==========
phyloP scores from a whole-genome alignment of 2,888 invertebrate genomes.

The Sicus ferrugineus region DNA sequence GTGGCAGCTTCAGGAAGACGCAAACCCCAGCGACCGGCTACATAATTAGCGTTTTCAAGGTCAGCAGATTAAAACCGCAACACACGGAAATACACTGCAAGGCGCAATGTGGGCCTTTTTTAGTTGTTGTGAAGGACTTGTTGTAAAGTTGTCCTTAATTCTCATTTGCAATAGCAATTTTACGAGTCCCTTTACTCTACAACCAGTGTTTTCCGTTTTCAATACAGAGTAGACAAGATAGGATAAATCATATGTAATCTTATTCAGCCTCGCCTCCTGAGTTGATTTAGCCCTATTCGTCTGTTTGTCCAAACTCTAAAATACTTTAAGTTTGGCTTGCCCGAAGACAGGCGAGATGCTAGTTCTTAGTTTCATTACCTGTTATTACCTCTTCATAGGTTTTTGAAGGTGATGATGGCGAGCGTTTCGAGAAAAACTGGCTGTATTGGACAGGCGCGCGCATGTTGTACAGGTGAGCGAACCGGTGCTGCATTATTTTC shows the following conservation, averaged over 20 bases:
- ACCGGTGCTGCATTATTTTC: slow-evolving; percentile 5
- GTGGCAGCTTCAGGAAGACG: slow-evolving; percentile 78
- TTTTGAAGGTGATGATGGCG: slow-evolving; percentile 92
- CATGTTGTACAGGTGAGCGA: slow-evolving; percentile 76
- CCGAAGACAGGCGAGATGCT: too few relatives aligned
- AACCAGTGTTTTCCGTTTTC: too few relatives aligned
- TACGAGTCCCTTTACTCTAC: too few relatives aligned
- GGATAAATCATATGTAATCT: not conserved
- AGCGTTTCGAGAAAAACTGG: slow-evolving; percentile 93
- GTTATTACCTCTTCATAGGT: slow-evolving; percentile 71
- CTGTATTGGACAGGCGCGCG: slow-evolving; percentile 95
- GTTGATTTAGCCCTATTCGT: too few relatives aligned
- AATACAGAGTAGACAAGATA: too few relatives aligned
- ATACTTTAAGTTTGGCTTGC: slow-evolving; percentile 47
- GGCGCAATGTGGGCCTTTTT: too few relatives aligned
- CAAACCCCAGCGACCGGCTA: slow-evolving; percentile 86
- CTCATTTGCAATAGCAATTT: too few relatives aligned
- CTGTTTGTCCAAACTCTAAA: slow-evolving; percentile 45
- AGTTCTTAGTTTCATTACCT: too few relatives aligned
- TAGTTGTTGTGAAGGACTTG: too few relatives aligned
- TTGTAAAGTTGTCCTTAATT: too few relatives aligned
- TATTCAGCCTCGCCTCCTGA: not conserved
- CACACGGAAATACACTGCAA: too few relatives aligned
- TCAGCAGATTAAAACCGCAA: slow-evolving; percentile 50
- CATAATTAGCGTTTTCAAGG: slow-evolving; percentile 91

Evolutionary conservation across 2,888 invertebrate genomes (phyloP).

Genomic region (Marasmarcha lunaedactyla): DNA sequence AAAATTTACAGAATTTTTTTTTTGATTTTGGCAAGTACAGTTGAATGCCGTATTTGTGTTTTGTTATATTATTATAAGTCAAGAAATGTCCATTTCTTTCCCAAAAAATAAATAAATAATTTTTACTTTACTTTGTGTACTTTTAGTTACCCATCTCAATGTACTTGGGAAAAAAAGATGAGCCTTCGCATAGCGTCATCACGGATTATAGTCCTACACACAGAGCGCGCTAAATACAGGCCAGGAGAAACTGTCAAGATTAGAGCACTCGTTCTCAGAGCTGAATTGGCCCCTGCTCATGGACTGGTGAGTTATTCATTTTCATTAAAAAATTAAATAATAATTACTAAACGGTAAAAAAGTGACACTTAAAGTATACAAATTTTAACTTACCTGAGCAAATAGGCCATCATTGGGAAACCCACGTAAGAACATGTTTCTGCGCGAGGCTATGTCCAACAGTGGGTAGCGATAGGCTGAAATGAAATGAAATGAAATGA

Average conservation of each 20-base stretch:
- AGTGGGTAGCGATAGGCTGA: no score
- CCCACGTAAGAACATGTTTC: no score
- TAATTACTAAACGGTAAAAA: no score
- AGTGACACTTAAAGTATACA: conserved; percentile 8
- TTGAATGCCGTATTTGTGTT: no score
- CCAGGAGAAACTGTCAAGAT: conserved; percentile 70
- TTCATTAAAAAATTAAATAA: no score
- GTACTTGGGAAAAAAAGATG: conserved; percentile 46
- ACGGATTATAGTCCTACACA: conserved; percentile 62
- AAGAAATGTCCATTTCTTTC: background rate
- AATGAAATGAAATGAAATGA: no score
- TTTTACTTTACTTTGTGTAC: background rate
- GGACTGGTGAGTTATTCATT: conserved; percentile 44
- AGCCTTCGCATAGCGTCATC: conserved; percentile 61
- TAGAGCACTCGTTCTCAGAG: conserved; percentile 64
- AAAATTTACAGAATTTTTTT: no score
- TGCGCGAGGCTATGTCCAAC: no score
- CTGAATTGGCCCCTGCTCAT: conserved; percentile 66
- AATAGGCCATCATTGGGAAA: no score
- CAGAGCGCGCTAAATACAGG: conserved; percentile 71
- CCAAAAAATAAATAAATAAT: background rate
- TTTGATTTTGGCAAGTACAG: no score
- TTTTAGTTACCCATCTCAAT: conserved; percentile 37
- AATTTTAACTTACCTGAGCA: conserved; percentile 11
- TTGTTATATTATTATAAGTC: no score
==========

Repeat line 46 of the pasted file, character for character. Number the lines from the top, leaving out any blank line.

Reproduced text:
- AAAATTTACAGAATTTTTTT: no score